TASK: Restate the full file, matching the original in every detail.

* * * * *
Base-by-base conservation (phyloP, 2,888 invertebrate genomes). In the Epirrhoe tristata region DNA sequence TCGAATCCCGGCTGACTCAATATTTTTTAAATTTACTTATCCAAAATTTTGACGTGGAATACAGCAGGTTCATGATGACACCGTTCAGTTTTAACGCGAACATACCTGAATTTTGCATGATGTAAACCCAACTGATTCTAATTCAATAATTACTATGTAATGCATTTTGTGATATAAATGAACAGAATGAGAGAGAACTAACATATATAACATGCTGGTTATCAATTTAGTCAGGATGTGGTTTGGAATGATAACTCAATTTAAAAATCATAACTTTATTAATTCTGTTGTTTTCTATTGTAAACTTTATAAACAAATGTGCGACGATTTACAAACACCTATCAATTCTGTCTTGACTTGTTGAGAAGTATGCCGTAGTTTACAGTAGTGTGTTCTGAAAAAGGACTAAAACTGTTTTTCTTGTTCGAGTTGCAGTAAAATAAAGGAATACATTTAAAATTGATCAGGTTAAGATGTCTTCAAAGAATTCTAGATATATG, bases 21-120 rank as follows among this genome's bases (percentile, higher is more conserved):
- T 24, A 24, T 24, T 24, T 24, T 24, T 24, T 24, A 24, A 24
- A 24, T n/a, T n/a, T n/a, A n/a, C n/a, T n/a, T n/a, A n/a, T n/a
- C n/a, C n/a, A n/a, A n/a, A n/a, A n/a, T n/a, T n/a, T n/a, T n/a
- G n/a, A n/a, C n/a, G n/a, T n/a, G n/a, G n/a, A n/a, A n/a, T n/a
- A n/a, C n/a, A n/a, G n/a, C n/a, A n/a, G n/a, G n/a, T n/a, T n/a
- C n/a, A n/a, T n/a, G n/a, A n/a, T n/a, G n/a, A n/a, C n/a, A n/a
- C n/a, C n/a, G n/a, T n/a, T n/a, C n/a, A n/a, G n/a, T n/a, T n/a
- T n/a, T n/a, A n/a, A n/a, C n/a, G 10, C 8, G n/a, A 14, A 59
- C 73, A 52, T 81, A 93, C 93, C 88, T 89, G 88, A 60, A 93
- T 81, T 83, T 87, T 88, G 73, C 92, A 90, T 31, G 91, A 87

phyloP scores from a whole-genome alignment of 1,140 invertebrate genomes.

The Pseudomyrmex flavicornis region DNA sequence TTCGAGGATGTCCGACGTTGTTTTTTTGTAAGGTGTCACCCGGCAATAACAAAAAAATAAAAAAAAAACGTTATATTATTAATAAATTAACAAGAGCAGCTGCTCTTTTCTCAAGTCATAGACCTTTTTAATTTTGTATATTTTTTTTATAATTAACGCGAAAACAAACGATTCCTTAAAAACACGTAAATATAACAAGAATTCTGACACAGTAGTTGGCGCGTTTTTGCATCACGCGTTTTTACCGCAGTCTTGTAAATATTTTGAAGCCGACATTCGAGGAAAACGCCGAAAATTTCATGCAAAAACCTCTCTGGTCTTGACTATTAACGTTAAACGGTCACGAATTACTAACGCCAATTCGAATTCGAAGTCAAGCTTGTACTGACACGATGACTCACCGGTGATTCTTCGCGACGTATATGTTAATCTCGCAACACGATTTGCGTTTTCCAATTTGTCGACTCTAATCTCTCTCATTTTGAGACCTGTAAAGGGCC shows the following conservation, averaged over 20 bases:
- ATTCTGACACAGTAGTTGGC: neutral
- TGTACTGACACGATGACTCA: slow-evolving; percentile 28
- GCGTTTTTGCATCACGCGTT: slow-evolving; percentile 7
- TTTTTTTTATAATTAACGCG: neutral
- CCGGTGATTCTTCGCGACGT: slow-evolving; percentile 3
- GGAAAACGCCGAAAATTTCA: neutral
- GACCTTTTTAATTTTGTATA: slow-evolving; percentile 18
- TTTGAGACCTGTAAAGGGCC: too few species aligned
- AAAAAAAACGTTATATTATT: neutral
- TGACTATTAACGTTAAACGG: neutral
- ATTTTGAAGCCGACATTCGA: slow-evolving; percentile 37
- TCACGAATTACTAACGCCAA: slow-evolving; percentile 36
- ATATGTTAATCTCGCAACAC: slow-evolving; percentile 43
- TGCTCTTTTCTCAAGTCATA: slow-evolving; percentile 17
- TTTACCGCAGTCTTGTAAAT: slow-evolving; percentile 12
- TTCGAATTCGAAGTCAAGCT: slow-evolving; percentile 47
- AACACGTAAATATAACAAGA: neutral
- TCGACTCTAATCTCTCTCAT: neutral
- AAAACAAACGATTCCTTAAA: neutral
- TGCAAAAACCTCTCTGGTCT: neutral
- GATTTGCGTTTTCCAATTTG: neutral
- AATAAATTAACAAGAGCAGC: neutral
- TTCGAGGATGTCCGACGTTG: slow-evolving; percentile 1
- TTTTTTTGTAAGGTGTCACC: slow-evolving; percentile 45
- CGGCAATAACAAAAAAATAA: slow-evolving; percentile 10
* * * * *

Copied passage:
Base-by-base conservation (phyloP, 2,888 invertebrate genomes). In the Epirrhoe tristata region DNA sequence TCGAATCCCGGCTGACTCAATATTTTTTAAATTTACTTATCCAAAATTTTGACGTGGAATACAGCAGGTTCATGATGACACCGTTCAGTTTTAACGCGAACATACCTGAATTTTGCATGATGTAAACCCAACTGATTCTAATTCAATAATTACTATGTAATGCATTTTGTGATATAAATGAACAGAATGAGAGAGAACTAACATATATAACATGCTGGTTATCAATTTAGTCAGGATGTGGTTTGGAATGATAACTCAATTTAAAAATCATAACTTTATTAATTCTGTTGTTTTCTATTGTAAACTTTATAAACAAATGTGCGACGATTTACAAACACCTATCAATTCTGTCTTGACTTGTTGAGAAGTATGCCGTAGTTTACAGTAGTGTGTTCTGAAAAAGGACTAAAACTGTTTTTCTTGTTCGAGTTGCAGTAAAATAAAGGAATACATTTAAAATTGATCAGGTTAAGATGTCTTCAAAGAATTCTAGATATATG, bases 21-120 rank as follows among this genome's bases (percentile, higher is more conserved):
- T 24, A 24, T 24, T 24, T 24, T 24, T 24, T 24, A 24, A 24
- A 24, T n/a, T n/a, T n/a, A n/a, C n/a, T n/a, T n/a, A n/a, T n/a
- C n/a, C n/a, A n/a, A n/a, A n/a, A n/a, T n/a, T n/a, T n/a, T n/a
- G n/a, A n/a, C n/a, G n/a, T n/a, G n/a, G n/a, A n/a, A n/a, T n/a
- A n/a, C n/a, A n/a, G n/a, C n/a, A n/a, G n/a, G n/a, T n/a, T n/a
- C n/a, A n/a, T n/a, G n/a, A n/a, T n/a, G n/a, A n/a, C n/a, A n/a
- C n/a, C n/a, G n/a, T n/a, T n/a, C n/a, A n/a, G n/a, T n/a, T n/a
- T n/a, T n/a, A n/a, A n/a, C n/a, G 10, C 8, G n/a, A 14, A 59
- C 73, A 52, T 81, A 93, C 93, C 88, T 89, G 88, A 60, A 93
- T 81, T 83, T 87, T 88, G 73, C 92, A 90, T 31, G 91, A 87

phyloP scores from a whole-genome alignment of 1,140 invertebrate genomes.

The Pseudomyrmex flavicornis region DNA sequence TTCGAGGATGTCCGACGTTGTTTTTTTGTAAGGTGTCACCCGGCAATAACAAAAAAATAAAAAAAAAACGTTATATTATTAATAAATTAACAAGAGCAGCTGCTCTTTTCTCAAGTCATAGACCTTTTTAATTTTGTATATTTTTTTTATAATTAACGCGAAAACAAACGATTCCTTAAAAACACGTAAATATAACAAGAATTCTGACACAGTAGTTGGCGCGTTTTTGCATCACGCGTTTTTACCGCAGTCTTGTAAATATTTTGAAGCCGACATTCGAGGAAAACGCCGAAAATTTCATGCAAAAACCTCTCTGGTCTTGACTATTAACGTTAAACGGTCACGAATTACTAACGCCAATTCGAATTCGAAGTCAAGCTTGTACTGACACGATGACTCACCGGTGATTCTTCGCGACGTATATGTTAATCTCGCAACACGATTTGCGTTTTCCAATTTGTCGACTCTAATCTCTCTCATTTTGAGACCTGTAAAGGGCC shows the following conservation, averaged over 20 bases:
- ATTCTGACACAGTAGTTGGC: neutral
- TGTACTGACACGATGACTCA: slow-evolving; percentile 28
- GCGTTTTTGCATCACGCGTT: slow-evolving; percentile 7
- TTTTTTTTATAATTAACGCG: neutral
- CCGGTGATTCTTCGCGACGT: slow-evolving; percentile 3
- GGAAAACGCCGAAAATTTCA: neutral
- GACCTTTTTAATTTTGTATA: slow-evolving; percentile 18
- TTTGAGACCTGTAAAGGGCC: too few species aligned
- AAAAAAAACGTTATATTATT: neutral
- TGACTATTAACGTTAAACGG: neutral
- ATTTTGAAGCCGACATTCGA: slow-evolving; percentile 37
- TCACGAATTACTAACGCCAA: slow-evolving; percentile 36
- ATATGTTAATCTCGCAACAC: slow-evolving; percentile 43
- TGCTCTTTTCTCAAGTCATA: slow-evolving; percentile 17
- TTTACCGCAGTCTTGTAAAT: slow-evolving; percentile 12
- TTCGAATTCGAAGTCAAGCT: slow-evolving; percentile 47
- AACACGTAAATATAACAAGA: neutral
- TCGACTCTAATCTCTCTCAT: neutral
- AAAACAAACGATTCCTTAAA: neutral
- TGCAAAAACCTCTCTGGTCT: neutral
- GATTTGCGTTTTCCAATTTG: neutral
- AATAAATTAACAAGAGCAGC: neutral
- TTCGAGGATGTCCGACGTTG: slow-evolving; percentile 1
- TTTTTTTGTAAGGTGTCACC: slow-evolving; percentile 45
- CGGCAATAACAAAAAAATAA: slow-evolving; percentile 10